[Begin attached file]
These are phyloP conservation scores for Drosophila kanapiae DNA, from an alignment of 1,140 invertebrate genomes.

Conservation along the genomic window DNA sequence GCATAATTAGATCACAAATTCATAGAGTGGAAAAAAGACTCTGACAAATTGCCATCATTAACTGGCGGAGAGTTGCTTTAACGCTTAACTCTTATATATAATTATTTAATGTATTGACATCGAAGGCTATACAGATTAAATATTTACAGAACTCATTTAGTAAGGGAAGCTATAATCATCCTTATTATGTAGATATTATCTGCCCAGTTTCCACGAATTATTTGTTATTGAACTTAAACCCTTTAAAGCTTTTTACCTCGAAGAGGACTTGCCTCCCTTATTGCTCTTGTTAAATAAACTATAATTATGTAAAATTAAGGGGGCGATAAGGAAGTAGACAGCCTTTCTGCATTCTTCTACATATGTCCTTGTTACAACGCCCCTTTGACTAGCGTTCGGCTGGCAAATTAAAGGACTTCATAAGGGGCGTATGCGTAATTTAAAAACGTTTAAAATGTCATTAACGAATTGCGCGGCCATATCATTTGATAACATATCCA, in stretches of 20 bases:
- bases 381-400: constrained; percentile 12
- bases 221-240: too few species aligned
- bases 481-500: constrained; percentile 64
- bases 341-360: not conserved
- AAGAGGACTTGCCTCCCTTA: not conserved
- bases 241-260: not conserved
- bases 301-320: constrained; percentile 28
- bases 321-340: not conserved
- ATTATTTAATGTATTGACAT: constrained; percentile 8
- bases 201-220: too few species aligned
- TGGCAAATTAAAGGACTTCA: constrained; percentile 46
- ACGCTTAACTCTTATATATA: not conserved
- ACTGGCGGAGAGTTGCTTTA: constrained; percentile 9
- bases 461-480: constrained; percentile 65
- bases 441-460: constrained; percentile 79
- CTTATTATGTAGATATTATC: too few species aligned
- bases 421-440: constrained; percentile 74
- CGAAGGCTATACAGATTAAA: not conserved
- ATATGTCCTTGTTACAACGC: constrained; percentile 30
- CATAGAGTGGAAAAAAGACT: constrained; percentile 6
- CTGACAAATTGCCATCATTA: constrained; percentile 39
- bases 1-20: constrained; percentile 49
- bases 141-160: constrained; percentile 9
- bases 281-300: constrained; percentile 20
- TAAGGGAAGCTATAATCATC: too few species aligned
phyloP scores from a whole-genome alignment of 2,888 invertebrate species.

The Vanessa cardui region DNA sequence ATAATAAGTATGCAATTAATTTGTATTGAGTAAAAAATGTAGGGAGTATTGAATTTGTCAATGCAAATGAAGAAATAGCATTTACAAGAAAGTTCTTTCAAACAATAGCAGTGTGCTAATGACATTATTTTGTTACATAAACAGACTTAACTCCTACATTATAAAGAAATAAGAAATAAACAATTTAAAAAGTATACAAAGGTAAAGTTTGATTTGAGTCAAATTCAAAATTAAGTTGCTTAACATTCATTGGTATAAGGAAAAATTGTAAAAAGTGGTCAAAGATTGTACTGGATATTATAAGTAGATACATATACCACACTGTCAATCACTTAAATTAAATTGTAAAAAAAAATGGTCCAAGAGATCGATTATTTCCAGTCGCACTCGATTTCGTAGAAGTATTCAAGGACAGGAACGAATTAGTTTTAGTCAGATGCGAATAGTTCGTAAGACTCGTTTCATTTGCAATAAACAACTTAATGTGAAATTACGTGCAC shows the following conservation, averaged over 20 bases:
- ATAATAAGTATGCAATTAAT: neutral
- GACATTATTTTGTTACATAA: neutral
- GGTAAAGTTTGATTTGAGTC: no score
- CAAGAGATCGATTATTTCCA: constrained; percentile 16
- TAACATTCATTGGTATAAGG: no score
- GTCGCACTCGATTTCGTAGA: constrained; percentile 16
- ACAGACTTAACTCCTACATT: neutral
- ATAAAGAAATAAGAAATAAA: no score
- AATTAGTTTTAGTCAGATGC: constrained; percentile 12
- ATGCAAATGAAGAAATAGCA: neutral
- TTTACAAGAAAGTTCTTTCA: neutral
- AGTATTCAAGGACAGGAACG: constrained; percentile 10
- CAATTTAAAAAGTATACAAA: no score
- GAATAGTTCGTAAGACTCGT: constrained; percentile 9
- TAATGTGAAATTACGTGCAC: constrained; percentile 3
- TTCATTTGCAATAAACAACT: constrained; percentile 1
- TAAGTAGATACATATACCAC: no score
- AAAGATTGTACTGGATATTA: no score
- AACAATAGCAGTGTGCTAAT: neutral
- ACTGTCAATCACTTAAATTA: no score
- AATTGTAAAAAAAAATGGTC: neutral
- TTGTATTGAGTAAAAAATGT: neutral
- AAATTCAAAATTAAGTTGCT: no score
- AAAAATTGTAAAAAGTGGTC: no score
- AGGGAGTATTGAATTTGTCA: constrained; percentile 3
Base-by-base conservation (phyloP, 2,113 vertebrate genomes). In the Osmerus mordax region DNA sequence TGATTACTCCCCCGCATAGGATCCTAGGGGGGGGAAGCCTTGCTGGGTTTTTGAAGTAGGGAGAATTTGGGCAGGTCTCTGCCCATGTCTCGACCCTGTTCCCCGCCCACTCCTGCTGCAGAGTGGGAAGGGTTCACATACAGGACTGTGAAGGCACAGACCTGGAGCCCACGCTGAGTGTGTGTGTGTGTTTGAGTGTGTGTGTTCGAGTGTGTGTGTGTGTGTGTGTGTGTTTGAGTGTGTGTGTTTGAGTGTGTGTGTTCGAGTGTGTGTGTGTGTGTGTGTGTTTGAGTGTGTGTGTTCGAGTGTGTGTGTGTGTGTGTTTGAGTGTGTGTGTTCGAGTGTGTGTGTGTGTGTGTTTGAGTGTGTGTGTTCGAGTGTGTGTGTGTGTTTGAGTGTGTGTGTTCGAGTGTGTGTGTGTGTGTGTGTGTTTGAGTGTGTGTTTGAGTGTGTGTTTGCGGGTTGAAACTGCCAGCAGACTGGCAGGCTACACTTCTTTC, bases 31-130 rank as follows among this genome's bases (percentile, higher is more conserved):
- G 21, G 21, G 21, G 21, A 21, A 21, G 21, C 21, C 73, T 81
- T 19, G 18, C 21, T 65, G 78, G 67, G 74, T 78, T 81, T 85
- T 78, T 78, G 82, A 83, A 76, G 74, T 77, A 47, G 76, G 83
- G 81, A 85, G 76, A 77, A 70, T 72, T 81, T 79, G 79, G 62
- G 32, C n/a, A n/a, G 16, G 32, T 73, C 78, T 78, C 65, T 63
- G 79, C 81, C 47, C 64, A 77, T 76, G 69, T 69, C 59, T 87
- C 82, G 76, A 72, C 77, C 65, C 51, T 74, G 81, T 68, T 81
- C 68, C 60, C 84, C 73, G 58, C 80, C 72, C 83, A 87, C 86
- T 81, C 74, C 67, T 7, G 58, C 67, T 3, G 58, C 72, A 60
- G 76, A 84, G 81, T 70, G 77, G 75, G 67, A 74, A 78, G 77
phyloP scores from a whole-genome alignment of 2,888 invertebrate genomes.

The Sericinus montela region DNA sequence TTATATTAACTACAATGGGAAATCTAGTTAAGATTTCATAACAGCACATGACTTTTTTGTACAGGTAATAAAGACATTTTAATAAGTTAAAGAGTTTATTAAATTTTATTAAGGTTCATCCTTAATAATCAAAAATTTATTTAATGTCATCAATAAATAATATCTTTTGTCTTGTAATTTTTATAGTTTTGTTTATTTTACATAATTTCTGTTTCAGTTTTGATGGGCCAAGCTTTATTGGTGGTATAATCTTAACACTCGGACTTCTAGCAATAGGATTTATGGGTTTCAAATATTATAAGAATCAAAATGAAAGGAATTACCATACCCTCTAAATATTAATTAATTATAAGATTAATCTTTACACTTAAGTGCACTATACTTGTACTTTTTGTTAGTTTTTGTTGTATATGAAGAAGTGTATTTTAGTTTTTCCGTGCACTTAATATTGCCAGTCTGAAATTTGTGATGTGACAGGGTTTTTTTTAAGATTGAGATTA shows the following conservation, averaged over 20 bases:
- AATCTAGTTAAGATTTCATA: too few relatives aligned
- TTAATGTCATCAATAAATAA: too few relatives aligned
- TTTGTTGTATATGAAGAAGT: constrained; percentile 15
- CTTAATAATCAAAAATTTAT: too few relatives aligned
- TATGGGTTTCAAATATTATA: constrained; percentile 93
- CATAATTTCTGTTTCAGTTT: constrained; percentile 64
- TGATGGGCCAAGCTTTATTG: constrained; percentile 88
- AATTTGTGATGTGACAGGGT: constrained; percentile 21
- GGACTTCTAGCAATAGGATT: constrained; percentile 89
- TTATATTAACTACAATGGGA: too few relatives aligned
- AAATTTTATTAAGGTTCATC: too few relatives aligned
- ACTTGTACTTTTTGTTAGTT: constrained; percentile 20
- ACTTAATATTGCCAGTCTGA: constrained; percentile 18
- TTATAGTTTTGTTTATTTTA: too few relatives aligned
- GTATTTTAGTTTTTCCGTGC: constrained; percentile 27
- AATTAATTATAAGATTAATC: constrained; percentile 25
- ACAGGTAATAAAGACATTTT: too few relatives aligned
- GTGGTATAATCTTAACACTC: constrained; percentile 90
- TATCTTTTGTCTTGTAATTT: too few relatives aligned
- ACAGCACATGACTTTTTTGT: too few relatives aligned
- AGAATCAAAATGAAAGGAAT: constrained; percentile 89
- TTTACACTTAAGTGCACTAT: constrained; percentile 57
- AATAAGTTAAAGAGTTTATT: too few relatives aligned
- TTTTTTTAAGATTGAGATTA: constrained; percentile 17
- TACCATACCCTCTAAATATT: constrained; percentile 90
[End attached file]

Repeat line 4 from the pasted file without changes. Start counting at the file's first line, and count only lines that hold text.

- bases 221-240: too few species aligned